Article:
Playing Through: Boyd grows Q1 profits despite outbreak

Winnipeg, Manitoba — May 6, 2020 — It might take more than a global pandemic to stop Boyd Group Services which owns both Gerber Collision and Glass and Assured Automotive.

This week, the company released a preview of its Q1 report, showing a 12.6 percent increase in sales from the same period in 2019. In total, the company saw sales reach $628.4 million, from $557.9 million in Q1 of 2019. Its net earnings increased by almost six percent, up from $21.4 million in 2019, to $22.7 million.

“Our team has undertaken proactive steps to adapt to the current environment, and to maintain our strong financial position,” said Tim O’Day, the Boyd Group’s president and CEO. “We have ample liquidity and we have been able to adjust our business to manage through this challenging situation, while also preparing to ramp back up as the demand for collision repair services begins to rise.”

While it was not until the end of late February that the coronavirus began to have a major impact on businesses, the automotive aftermarket behemoth is not expecting it to have devastating effects on its second-quarter performance either.

“Boyd team members have demonstrated exceptional perseverance and entrepreneurial spirit to adapt our operational excellence strategy by developing and executing revised operating procedures that provide a safe and healthy work environment while maximizing the business opportunities that exist,” O’Day said. “As a result, thus far in April our sales have been stable at the favourable end of the range outlined in our March 27th announcement.”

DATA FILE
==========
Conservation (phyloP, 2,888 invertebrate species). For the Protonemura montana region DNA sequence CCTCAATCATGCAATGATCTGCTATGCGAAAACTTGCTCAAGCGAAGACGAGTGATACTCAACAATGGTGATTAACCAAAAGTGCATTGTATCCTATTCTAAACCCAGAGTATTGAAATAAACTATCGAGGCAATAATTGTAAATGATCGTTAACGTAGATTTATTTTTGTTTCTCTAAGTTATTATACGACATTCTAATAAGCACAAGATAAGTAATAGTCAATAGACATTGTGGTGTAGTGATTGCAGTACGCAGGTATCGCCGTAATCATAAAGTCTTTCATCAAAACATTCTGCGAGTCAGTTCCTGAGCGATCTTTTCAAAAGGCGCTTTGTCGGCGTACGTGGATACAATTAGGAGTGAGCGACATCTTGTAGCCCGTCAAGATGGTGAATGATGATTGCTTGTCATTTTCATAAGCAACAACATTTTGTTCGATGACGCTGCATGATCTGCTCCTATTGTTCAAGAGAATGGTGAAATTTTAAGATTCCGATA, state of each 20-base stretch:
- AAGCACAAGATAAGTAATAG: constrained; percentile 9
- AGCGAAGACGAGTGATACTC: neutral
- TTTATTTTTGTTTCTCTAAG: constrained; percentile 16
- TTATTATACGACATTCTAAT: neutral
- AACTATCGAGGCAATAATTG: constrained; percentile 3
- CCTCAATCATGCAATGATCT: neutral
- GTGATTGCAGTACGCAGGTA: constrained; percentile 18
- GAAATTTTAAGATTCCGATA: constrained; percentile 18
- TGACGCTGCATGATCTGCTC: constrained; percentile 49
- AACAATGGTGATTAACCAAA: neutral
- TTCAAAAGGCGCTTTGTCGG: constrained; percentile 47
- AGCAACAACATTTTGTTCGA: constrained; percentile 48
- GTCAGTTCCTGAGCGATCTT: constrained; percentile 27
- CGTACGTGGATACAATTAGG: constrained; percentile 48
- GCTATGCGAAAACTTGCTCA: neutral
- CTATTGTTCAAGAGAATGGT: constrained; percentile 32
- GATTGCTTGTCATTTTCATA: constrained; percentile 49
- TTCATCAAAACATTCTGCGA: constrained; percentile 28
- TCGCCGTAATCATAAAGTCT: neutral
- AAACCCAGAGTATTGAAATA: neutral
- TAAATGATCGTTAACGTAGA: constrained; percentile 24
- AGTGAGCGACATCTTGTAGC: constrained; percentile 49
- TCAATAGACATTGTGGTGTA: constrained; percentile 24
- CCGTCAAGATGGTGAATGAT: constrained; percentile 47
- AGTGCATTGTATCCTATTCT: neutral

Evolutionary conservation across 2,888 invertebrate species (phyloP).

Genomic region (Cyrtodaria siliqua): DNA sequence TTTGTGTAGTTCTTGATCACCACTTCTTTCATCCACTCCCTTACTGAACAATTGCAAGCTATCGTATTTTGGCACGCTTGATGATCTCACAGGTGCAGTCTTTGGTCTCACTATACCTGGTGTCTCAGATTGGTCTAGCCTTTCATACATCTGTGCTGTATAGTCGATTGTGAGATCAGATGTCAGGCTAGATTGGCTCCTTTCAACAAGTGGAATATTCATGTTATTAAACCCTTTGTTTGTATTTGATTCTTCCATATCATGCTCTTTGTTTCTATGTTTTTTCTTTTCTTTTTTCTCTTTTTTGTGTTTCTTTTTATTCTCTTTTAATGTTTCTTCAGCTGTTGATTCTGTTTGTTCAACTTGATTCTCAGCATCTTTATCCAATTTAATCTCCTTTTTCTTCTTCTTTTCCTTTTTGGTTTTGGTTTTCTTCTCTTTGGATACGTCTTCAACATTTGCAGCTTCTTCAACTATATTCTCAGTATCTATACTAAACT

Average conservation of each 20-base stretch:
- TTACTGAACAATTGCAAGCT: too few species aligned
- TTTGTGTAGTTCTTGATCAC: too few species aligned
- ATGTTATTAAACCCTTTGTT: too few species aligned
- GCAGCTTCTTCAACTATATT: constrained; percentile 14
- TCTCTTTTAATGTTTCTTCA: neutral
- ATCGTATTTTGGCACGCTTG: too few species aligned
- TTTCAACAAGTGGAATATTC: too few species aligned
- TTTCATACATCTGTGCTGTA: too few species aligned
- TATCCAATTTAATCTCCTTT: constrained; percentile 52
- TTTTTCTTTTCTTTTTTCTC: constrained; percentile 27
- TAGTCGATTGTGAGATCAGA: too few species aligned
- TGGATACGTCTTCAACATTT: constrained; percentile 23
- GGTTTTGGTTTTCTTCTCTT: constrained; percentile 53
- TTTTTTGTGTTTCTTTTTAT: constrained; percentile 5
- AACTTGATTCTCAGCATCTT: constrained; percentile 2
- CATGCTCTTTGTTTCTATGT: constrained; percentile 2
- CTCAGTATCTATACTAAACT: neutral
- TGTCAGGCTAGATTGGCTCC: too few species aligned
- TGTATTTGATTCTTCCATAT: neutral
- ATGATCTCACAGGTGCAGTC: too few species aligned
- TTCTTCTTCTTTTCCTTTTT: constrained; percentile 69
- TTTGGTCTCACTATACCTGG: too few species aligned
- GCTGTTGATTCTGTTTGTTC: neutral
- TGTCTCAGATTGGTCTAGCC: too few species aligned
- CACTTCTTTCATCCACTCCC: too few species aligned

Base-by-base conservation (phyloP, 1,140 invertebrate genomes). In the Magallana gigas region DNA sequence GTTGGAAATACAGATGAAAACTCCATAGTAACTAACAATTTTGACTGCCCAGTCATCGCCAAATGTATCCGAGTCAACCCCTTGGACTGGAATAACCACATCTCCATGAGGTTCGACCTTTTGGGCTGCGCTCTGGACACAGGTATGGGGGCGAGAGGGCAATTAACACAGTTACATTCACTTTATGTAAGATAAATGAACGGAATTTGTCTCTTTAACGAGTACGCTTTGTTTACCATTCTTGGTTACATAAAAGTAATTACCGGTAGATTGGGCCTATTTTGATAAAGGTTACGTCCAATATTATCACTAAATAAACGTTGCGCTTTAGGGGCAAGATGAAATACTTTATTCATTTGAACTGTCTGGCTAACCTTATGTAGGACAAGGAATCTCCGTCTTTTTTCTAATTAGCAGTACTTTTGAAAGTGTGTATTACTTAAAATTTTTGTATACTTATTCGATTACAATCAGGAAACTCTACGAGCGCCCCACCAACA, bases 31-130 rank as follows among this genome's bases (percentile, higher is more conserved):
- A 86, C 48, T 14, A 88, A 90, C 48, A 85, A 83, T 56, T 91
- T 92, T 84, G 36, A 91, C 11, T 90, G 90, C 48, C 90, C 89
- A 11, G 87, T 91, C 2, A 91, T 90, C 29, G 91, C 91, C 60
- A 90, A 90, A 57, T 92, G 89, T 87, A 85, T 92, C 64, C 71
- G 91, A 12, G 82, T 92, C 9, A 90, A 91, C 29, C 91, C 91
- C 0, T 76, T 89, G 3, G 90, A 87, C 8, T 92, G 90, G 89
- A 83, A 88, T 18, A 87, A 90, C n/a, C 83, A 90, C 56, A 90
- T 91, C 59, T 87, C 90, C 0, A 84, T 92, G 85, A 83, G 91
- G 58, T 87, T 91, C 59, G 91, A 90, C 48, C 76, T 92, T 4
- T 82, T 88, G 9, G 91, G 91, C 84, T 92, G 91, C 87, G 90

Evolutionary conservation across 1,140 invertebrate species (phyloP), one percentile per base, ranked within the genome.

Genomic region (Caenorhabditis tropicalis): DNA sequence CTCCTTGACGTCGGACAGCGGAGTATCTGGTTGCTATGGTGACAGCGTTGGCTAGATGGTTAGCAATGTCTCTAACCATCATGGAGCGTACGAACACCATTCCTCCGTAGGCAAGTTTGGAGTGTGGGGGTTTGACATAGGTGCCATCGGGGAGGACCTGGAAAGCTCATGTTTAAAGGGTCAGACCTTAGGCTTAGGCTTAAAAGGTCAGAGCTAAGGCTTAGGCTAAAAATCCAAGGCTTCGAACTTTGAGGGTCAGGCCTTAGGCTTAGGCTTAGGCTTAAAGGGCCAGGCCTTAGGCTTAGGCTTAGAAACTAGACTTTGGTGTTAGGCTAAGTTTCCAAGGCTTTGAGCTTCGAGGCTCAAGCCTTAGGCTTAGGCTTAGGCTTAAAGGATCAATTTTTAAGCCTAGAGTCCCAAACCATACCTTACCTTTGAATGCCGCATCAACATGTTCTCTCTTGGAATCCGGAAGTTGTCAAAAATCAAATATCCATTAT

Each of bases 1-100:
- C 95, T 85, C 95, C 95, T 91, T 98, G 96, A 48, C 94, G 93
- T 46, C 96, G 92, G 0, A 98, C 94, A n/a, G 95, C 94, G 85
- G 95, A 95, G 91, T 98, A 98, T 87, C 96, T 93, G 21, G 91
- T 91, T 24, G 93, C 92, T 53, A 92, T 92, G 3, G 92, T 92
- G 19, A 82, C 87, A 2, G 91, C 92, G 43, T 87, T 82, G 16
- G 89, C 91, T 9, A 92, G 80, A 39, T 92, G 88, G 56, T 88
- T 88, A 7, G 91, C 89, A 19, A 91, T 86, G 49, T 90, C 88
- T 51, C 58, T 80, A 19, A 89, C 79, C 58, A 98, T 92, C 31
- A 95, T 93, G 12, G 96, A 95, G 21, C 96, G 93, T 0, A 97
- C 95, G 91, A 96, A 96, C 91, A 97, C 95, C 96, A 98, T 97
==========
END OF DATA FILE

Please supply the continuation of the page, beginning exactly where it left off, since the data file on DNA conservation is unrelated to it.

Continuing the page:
Our priorities remain taking care of the health and safety of our team members and guests while scaling our business appropriately during this pandemic, as well as preserving financial flexibility and preparing for the opportunities that lie ahead.”

It finished the quarter with a cash balance of $576 million. It has $950 million in liabilities–$550 million from leases–with no significant maturities until 2025.

Despite the strong numbers, the Boyd Group did announce it had taken steps to amend its terms of credit, in order to provide additional emergency headroom and provide increased financial flexibility.

“While the company has not breached any covenants to date, nor is it forecasting any breach for Q2 based on current sales levels, this amendment is intended to prevent the effects of the COVID-19 pandemic from distorting the covenant calculations and distracting the company or its lenders from the prudent management of the business over the quarters ahead,” Boyd Group press officers wrote.

Through the 2010s, the Boyd Group’s performance made it one of the best investments sold on the TSX as far as unit value was concerned.

 

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